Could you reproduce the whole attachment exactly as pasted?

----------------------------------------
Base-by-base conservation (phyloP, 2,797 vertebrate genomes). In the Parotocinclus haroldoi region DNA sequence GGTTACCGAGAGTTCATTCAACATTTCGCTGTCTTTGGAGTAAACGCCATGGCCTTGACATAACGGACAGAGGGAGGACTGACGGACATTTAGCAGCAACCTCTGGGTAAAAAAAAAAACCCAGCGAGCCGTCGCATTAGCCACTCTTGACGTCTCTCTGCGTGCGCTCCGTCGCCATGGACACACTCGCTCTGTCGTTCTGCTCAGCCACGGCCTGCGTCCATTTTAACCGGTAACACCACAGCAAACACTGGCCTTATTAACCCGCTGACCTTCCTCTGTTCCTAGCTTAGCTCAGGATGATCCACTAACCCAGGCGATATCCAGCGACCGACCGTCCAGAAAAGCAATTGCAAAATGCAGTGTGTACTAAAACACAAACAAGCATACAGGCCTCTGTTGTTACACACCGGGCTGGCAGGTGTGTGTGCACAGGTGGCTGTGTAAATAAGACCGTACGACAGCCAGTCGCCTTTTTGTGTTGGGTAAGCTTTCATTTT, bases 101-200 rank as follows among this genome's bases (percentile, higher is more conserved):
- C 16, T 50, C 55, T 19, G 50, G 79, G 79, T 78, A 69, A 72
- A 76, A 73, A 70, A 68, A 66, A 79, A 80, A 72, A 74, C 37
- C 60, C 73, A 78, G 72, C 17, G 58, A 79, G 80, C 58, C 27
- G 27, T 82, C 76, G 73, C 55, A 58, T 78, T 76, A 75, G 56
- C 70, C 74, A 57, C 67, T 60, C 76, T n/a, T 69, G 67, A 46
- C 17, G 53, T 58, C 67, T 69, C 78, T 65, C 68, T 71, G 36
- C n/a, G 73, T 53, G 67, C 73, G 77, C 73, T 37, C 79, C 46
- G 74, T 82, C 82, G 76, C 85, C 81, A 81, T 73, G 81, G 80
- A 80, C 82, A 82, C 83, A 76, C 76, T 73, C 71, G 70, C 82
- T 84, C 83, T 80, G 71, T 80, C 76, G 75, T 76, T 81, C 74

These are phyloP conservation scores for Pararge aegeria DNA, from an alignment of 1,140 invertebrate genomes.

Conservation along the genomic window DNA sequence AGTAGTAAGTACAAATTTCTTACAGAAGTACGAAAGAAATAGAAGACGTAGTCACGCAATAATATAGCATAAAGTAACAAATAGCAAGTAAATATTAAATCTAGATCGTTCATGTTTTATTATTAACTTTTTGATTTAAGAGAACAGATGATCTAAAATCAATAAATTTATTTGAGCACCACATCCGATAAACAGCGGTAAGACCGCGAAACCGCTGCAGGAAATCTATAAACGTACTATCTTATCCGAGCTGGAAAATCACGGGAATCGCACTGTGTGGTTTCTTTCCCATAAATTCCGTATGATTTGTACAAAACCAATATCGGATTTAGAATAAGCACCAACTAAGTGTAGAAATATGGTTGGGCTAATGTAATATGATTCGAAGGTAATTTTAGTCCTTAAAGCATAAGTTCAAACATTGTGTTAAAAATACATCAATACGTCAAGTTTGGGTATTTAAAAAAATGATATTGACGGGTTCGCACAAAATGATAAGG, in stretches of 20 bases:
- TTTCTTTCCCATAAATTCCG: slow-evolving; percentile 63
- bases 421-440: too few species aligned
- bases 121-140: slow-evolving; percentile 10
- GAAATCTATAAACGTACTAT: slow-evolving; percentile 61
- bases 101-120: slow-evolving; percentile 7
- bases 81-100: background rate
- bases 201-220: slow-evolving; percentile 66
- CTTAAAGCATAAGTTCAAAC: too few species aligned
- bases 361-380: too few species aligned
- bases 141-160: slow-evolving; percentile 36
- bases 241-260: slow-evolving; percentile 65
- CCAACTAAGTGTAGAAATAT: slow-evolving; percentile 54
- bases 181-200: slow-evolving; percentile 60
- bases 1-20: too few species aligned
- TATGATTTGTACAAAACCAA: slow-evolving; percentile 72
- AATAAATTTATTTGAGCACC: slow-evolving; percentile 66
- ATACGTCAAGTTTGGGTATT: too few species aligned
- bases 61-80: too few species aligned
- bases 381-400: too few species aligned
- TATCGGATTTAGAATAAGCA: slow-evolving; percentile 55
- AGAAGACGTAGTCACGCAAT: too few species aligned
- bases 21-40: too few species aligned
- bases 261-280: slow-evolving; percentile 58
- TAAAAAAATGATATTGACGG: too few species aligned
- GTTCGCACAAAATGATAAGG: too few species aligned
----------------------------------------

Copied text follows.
Base-by-base conservation (phyloP, 2,797 vertebrate genomes). In the Parotocinclus haroldoi region DNA sequence GGTTACCGAGAGTTCATTCAACATTTCGCTGTCTTTGGAGTAAACGCCATGGCCTTGACATAACGGACAGAGGGAGGACTGACGGACATTTAGCAGCAACCTCTGGGTAAAAAAAAAAACCCAGCGAGCCGTCGCATTAGCCACTCTTGACGTCTCTCTGCGTGCGCTCCGTCGCCATGGACACACTCGCTCTGTCGTTCTGCTCAGCCACGGCCTGCGTCCATTTTAACCGGTAACACCACAGCAAACACTGGCCTTATTAACCCGCTGACCTTCCTCTGTTCCTAGCTTAGCTCAGGATGATCCACTAACCCAGGCGATATCCAGCGACCGACCGTCCAGAAAAGCAATTGCAAAATGCAGTGTGTACTAAAACACAAACAAGCATACAGGCCTCTGTTGTTACACACCGGGCTGGCAGGTGTGTGTGCACAGGTGGCTGTGTAAATAAGACCGTACGACAGCCAGTCGCCTTTTTGTGTTGGGTAAGCTTTCATTTT, bases 101-200 rank as follows among this genome's bases (percentile, higher is more conserved):
- C 16, T 50, C 55, T 19, G 50, G 79, G 79, T 78, A 69, A 72
- A 76, A 73, A 70, A 68, A 66, A 79, A 80, A 72, A 74, C 37
- C 60, C 73, A 78, G 72, C 17, G 58, A 79, G 80, C 58, C 27
- G 27, T 82, C 76, G 73, C 55, A 58, T 78, T 76, A 75, G 56
- C 70, C 74, A 57, C 67, T 60, C 76, T n/a, T 69, G 67, A 46
- C 17, G 53, T 58, C 67, T 69, C 78, T 65, C 68, T 71, G 36
- C n/a, G 73, T 53, G 67, C 73, G 77, C 73, T 37, C 79, C 46
- G 74, T 82, C 82, G 76, C 85, C 81, A 81, T 73, G 81, G 80
- A 80, C 82, A 82, C 83, A 76, C 76, T 73, C 71, G 70, C 82
- T 84, C 83, T 80, G 71, T 80, C 76, G 75, T 76, T 81, C 74

These are phyloP conservation scores for Pararge aegeria DNA, from an alignment of 1,140 invertebrate genomes.

Conservation along the genomic window DNA sequence AGTAGTAAGTACAAATTTCTTACAGAAGTACGAAAGAAATAGAAGACGTAGTCACGCAATAATATAGCATAAAGTAACAAATAGCAAGTAAATATTAAATCTAGATCGTTCATGTTTTATTATTAACTTTTTGATTTAAGAGAACAGATGATCTAAAATCAATAAATTTATTTGAGCACCACATCCGATAAACAGCGGTAAGACCGCGAAACCGCTGCAGGAAATCTATAAACGTACTATCTTATCCGAGCTGGAAAATCACGGGAATCGCACTGTGTGGTTTCTTTCCCATAAATTCCGTATGATTTGTACAAAACCAATATCGGATTTAGAATAAGCACCAACTAAGTGTAGAAATATGGTTGGGCTAATGTAATATGATTCGAAGGTAATTTTAGTCCTTAAAGCATAAGTTCAAACATTGTGTTAAAAATACATCAATACGTCAAGTTTGGGTATTTAAAAAAATGATATTGACGGGTTCGCACAAAATGATAAGG, in stretches of 20 bases:
- TTTCTTTCCCATAAATTCCG: slow-evolving; percentile 63
- bases 421-440: too few species aligned
- bases 121-140: slow-evolving; percentile 10
- GAAATCTATAAACGTACTAT: slow-evolving; percentile 61
- bases 101-120: slow-evolving; percentile 7
- bases 81-100: background rate
- bases 201-220: slow-evolving; percentile 66
- CTTAAAGCATAAGTTCAAAC: too few species aligned
- bases 361-380: too few species aligned
- bases 141-160: slow-evolving; percentile 36
- bases 241-260: slow-evolving; percentile 65
- CCAACTAAGTGTAGAAATAT: slow-evolving; percentile 54
- bases 181-200: slow-evolving; percentile 60
- bases 1-20: too few species aligned
- TATGATTTGTACAAAACCAA: slow-evolving; percentile 72
- AATAAATTTATTTGAGCACC: slow-evolving; percentile 66
- ATACGTCAAGTTTGGGTATT: too few species aligned
- bases 61-80: too few species aligned
- bases 381-400: too few species aligned
- TATCGGATTTAGAATAAGCA: slow-evolving; percentile 55
- AGAAGACGTAGTCACGCAAT: too few species aligned
- bases 21-40: too few species aligned
- bases 261-280: slow-evolving; percentile 58
- TAAAAAAATGATATTGACGG: too few species aligned
- GTTCGCACAAAATGATAAGG: too few species aligned